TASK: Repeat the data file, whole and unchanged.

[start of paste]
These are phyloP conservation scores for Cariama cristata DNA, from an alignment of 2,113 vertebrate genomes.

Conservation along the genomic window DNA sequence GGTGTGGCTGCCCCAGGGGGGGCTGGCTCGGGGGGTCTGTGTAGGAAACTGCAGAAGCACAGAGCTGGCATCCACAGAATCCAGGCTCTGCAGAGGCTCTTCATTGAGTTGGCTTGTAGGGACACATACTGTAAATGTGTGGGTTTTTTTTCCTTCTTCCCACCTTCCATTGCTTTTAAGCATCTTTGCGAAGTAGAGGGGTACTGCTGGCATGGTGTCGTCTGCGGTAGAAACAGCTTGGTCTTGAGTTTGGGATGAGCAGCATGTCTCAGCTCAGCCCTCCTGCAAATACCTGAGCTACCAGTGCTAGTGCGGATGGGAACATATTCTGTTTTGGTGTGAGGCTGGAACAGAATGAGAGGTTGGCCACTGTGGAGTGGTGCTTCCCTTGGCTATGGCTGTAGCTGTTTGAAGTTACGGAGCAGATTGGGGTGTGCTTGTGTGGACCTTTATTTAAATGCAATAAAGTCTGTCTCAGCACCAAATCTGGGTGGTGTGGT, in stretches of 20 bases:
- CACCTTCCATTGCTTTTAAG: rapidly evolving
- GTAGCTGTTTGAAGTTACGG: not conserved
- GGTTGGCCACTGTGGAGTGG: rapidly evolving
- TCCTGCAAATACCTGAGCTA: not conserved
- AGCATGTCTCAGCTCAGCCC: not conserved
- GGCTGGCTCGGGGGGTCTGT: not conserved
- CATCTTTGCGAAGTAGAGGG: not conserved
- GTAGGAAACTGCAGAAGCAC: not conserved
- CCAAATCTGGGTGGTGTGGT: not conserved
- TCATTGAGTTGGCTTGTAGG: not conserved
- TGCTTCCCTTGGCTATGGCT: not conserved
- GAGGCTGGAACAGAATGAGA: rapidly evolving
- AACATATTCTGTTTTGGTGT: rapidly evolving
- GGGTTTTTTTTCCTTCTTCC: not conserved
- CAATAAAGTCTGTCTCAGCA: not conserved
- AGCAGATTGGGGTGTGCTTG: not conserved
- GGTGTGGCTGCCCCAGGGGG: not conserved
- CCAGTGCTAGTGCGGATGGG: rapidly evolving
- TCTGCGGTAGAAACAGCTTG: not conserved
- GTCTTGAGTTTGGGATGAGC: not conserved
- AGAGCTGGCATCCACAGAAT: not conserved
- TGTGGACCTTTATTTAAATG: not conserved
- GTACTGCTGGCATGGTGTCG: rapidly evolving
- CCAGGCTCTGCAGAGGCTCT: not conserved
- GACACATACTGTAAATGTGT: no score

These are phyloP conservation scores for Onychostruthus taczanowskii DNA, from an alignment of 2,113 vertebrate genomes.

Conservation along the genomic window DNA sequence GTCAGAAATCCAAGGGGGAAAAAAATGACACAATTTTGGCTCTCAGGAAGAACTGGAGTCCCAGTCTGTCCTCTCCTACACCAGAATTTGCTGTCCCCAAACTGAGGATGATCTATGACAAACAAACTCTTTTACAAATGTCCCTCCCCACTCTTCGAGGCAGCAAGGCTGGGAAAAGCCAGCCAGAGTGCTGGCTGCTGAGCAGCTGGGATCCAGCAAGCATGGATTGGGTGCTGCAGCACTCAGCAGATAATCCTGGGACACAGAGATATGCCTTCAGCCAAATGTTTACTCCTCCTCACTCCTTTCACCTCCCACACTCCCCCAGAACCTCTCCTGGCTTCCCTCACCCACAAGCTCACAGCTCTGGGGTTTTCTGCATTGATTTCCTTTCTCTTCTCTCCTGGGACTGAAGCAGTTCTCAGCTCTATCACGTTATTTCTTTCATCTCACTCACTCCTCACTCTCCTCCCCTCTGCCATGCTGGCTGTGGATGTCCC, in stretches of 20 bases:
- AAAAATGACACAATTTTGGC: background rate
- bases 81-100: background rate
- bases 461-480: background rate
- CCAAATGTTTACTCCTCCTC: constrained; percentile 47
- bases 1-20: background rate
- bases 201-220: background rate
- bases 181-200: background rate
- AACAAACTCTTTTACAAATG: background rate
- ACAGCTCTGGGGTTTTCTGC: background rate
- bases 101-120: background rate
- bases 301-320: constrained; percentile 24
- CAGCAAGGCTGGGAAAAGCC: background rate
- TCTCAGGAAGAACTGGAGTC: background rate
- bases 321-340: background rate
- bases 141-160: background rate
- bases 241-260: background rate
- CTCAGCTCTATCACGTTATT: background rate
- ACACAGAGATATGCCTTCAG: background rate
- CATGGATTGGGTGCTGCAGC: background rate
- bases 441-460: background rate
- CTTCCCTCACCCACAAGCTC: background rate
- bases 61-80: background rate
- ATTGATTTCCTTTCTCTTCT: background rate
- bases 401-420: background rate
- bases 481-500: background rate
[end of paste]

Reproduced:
These are phyloP conservation scores for Cariama cristata DNA, from an alignment of 2,113 vertebrate genomes.

Conservation along the genomic window DNA sequence GGTGTGGCTGCCCCAGGGGGGGCTGGCTCGGGGGGTCTGTGTAGGAAACTGCAGAAGCACAGAGCTGGCATCCACAGAATCCAGGCTCTGCAGAGGCTCTTCATTGAGTTGGCTTGTAGGGACACATACTGTAAATGTGTGGGTTTTTTTTCCTTCTTCCCACCTTCCATTGCTTTTAAGCATCTTTGCGAAGTAGAGGGGTACTGCTGGCATGGTGTCGTCTGCGGTAGAAACAGCTTGGTCTTGAGTTTGGGATGAGCAGCATGTCTCAGCTCAGCCCTCCTGCAAATACCTGAGCTACCAGTGCTAGTGCGGATGGGAACATATTCTGTTTTGGTGTGAGGCTGGAACAGAATGAGAGGTTGGCCACTGTGGAGTGGTGCTTCCCTTGGCTATGGCTGTAGCTGTTTGAAGTTACGGAGCAGATTGGGGTGTGCTTGTGTGGACCTTTATTTAAATGCAATAAAGTCTGTCTCAGCACCAAATCTGGGTGGTGTGGT, in stretches of 20 bases:
- CACCTTCCATTGCTTTTAAG: rapidly evolving
- GTAGCTGTTTGAAGTTACGG: not conserved
- GGTTGGCCACTGTGGAGTGG: rapidly evolving
- TCCTGCAAATACCTGAGCTA: not conserved
- AGCATGTCTCAGCTCAGCCC: not conserved
- GGCTGGCTCGGGGGGTCTGT: not conserved
- CATCTTTGCGAAGTAGAGGG: not conserved
- GTAGGAAACTGCAGAAGCAC: not conserved
- CCAAATCTGGGTGGTGTGGT: not conserved
- TCATTGAGTTGGCTTGTAGG: not conserved
- TGCTTCCCTTGGCTATGGCT: not conserved
- GAGGCTGGAACAGAATGAGA: rapidly evolving
- AACATATTCTGTTTTGGTGT: rapidly evolving
- GGGTTTTTTTTCCTTCTTCC: not conserved
- CAATAAAGTCTGTCTCAGCA: not conserved
- AGCAGATTGGGGTGTGCTTG: not conserved
- GGTGTGGCTGCCCCAGGGGG: not conserved
- CCAGTGCTAGTGCGGATGGG: rapidly evolving
- TCTGCGGTAGAAACAGCTTG: not conserved
- GTCTTGAGTTTGGGATGAGC: not conserved
- AGAGCTGGCATCCACAGAAT: not conserved
- TGTGGACCTTTATTTAAATG: not conserved
- GTACTGCTGGCATGGTGTCG: rapidly evolving
- CCAGGCTCTGCAGAGGCTCT: not conserved
- GACACATACTGTAAATGTGT: no score

These are phyloP conservation scores for Onychostruthus taczanowskii DNA, from an alignment of 2,113 vertebrate genomes.

Conservation along the genomic window DNA sequence GTCAGAAATCCAAGGGGGAAAAAAATGACACAATTTTGGCTCTCAGGAAGAACTGGAGTCCCAGTCTGTCCTCTCCTACACCAGAATTTGCTGTCCCCAAACTGAGGATGATCTATGACAAACAAACTCTTTTACAAATGTCCCTCCCCACTCTTCGAGGCAGCAAGGCTGGGAAAAGCCAGCCAGAGTGCTGGCTGCTGAGCAGCTGGGATCCAGCAAGCATGGATTGGGTGCTGCAGCACTCAGCAGATAATCCTGGGACACAGAGATATGCCTTCAGCCAAATGTTTACTCCTCCTCACTCCTTTCACCTCCCACACTCCCCCAGAACCTCTCCTGGCTTCCCTCACCCACAAGCTCACAGCTCTGGGGTTTTCTGCATTGATTTCCTTTCTCTTCTCTCCTGGGACTGAAGCAGTTCTCAGCTCTATCACGTTATTTCTTTCATCTCACTCACTCCTCACTCTCCTCCCCTCTGCCATGCTGGCTGTGGATGTCCC, in stretches of 20 bases:
- AAAAATGACACAATTTTGGC: background rate
- bases 81-100: background rate
- bases 461-480: background rate
- CCAAATGTTTACTCCTCCTC: constrained; percentile 47
- bases 1-20: background rate
- bases 201-220: background rate
- bases 181-200: background rate
- AACAAACTCTTTTACAAATG: background rate
- ACAGCTCTGGGGTTTTCTGC: background rate
- bases 101-120: background rate
- bases 301-320: constrained; percentile 24
- CAGCAAGGCTGGGAAAAGCC: background rate
- TCTCAGGAAGAACTGGAGTC: background rate
- bases 321-340: background rate
- bases 141-160: background rate
- bases 241-260: background rate
- CTCAGCTCTATCACGTTATT: background rate
- ACACAGAGATATGCCTTCAG: background rate
- CATGGATTGGGTGCTGCAGC: background rate
- bases 441-460: background rate
- CTTCCCTCACCCACAAGCTC: background rate
- bases 61-80: background rate
- ATTGATTTCCTTTCTCTTCT: background rate
- bases 401-420: background rate
- bases 481-500: background rate